José’s ordeal began as he walked down the rue de Reynosa. The assailants pulled a hood over his head and pushed him and his son into a vehicle. After blindfolding him and tying his eyes, the kidnappers asked him to contact relatives or acquaintances in the United States to pay a ransom if he wished to come out alive. As the child cried and cried, the men beat José with a bat, kicked him, and pushed his head into a bucket.

It was only after Cindy transferred $ 2,000 from New Jersey to them that the attackers let them go.

After his release, José went to the US port of entry and pleaded for permission to enter the United States, due to his fear of remaining in Mexico. But following a telephone interview with an asylum officer, he was told that he had failed to establish “a clear likelihood of persecution or torture in Mexico”, and was told to stay. over there.

Santiago developed severe asthma and separation anxiety, according to José and his lawyer, who asked a pediatrician to examine the child. Both were diagnosed with post-traumatic stress disorder.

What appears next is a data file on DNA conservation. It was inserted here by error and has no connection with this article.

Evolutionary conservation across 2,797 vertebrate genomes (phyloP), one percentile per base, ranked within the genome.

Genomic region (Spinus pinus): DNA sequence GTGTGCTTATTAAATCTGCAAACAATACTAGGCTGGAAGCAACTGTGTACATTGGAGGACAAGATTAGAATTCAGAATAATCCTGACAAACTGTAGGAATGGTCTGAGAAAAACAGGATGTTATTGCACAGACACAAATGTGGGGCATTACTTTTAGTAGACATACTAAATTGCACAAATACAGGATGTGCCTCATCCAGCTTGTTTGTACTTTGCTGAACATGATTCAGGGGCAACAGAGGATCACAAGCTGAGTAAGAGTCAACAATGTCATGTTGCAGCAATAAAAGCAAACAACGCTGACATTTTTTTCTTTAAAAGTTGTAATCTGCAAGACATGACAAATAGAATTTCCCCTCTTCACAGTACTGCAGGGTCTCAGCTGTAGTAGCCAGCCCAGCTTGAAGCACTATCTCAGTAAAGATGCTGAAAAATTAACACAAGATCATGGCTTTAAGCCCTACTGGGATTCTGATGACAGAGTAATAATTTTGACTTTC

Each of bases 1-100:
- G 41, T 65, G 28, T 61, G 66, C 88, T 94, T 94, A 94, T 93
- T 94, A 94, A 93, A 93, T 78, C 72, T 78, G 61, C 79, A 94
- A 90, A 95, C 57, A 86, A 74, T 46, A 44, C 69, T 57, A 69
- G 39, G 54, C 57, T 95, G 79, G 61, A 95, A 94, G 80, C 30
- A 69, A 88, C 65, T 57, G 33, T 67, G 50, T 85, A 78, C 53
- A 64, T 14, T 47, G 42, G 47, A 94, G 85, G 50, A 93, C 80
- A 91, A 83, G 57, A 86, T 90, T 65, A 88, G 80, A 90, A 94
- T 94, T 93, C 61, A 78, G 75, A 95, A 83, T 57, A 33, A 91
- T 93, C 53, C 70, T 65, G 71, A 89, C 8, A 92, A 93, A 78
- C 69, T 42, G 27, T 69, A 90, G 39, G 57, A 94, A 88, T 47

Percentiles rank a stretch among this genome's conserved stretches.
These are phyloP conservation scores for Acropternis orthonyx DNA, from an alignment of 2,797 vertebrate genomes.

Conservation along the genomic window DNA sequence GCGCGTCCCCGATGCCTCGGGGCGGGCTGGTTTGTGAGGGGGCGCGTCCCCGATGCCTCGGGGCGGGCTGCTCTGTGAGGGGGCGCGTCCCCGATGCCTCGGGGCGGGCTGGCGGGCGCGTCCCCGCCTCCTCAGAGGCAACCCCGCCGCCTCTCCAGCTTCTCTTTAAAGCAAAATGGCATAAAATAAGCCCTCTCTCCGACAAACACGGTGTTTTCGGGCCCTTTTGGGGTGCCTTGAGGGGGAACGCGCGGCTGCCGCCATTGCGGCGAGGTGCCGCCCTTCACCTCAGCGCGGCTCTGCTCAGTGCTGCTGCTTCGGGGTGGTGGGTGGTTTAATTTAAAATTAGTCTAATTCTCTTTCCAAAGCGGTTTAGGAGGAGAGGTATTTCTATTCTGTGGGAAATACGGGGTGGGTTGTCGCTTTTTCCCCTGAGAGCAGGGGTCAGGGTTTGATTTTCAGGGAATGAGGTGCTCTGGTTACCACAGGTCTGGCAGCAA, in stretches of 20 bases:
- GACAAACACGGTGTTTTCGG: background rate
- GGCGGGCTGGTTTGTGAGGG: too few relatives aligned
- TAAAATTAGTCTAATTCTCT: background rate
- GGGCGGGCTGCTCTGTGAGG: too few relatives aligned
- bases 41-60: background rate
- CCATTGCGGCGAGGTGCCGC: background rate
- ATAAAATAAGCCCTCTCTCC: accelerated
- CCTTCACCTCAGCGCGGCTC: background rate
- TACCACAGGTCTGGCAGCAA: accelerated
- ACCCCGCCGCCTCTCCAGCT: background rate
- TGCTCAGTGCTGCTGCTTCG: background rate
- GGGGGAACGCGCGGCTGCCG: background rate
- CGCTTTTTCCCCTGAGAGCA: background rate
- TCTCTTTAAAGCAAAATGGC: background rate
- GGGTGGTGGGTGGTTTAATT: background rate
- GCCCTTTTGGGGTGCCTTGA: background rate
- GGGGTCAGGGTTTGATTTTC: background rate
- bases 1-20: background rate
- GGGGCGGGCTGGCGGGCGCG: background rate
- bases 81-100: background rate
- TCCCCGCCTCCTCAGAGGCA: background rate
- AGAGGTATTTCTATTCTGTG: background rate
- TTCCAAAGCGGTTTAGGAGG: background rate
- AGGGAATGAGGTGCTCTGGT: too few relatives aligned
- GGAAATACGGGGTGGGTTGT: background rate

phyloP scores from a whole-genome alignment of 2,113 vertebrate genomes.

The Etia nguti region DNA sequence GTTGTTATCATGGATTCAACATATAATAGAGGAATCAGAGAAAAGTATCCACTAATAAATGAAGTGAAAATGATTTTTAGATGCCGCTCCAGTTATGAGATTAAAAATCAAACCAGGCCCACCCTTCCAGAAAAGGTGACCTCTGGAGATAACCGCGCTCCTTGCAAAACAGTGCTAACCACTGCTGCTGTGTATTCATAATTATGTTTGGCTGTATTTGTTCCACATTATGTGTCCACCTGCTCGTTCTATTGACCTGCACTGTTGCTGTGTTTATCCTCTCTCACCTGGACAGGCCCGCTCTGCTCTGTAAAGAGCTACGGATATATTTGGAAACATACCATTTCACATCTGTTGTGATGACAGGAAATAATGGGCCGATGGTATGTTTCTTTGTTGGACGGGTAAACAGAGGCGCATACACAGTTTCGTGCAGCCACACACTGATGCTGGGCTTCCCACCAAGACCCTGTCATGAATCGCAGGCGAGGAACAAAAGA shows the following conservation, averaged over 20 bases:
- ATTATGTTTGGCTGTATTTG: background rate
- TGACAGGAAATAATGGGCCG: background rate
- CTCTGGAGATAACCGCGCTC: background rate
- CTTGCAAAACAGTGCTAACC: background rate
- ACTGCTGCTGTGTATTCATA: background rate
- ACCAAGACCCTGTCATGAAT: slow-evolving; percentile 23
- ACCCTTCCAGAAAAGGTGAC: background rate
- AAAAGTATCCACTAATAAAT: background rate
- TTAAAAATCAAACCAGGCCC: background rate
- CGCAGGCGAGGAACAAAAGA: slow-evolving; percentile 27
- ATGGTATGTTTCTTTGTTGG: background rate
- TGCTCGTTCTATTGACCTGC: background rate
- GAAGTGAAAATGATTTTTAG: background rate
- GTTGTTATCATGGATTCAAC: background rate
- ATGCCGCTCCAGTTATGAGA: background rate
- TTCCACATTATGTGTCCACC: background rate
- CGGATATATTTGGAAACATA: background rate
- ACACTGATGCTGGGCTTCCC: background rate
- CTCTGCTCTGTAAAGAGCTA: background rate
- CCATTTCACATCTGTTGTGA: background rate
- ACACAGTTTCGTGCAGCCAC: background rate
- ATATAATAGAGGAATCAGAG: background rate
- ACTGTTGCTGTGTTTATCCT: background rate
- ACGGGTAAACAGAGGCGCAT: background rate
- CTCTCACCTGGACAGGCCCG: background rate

The lawyer applied for humanitarian parole that would have allowed him to enter the United States despite previous findings, but the government did not respond. José has become a plaintiff in a lawsuit filed by the American Civil Liberties Union against the “Stay in Mexico” policy.

He was busy making repairs at the Matamoros shelter, where he and his son shared a room with about 15 other fathers and children subject to Trump’s border policies.

On Tuesday, José’s attorney, Haiyun Damon-Feng, was informed that José’s parole application had been granted – the first of his clients to be put on the Trump-era program.

“So many people are in incredible danger,” said Damon-Feng, who teaches at the University of Washington Law School. “Anything we can do to facilitate the release of vulnerable people, we must use all means to do so.”

On Tuesday, José and his son were dropped off at the border before sunrise. José was carrying an orange suitcase with their few personal effects, their birth certificates and, draped over his shoulder, Santiago.

A border official seemed to know they would come, he said. “We were expecting you yesterday,” he recalled the official saying. “Are you hungry? Are you thirsty?”

They were given apple juice, orange juice, two packets of cookies and two bags of chips. The father and son then continued on their way.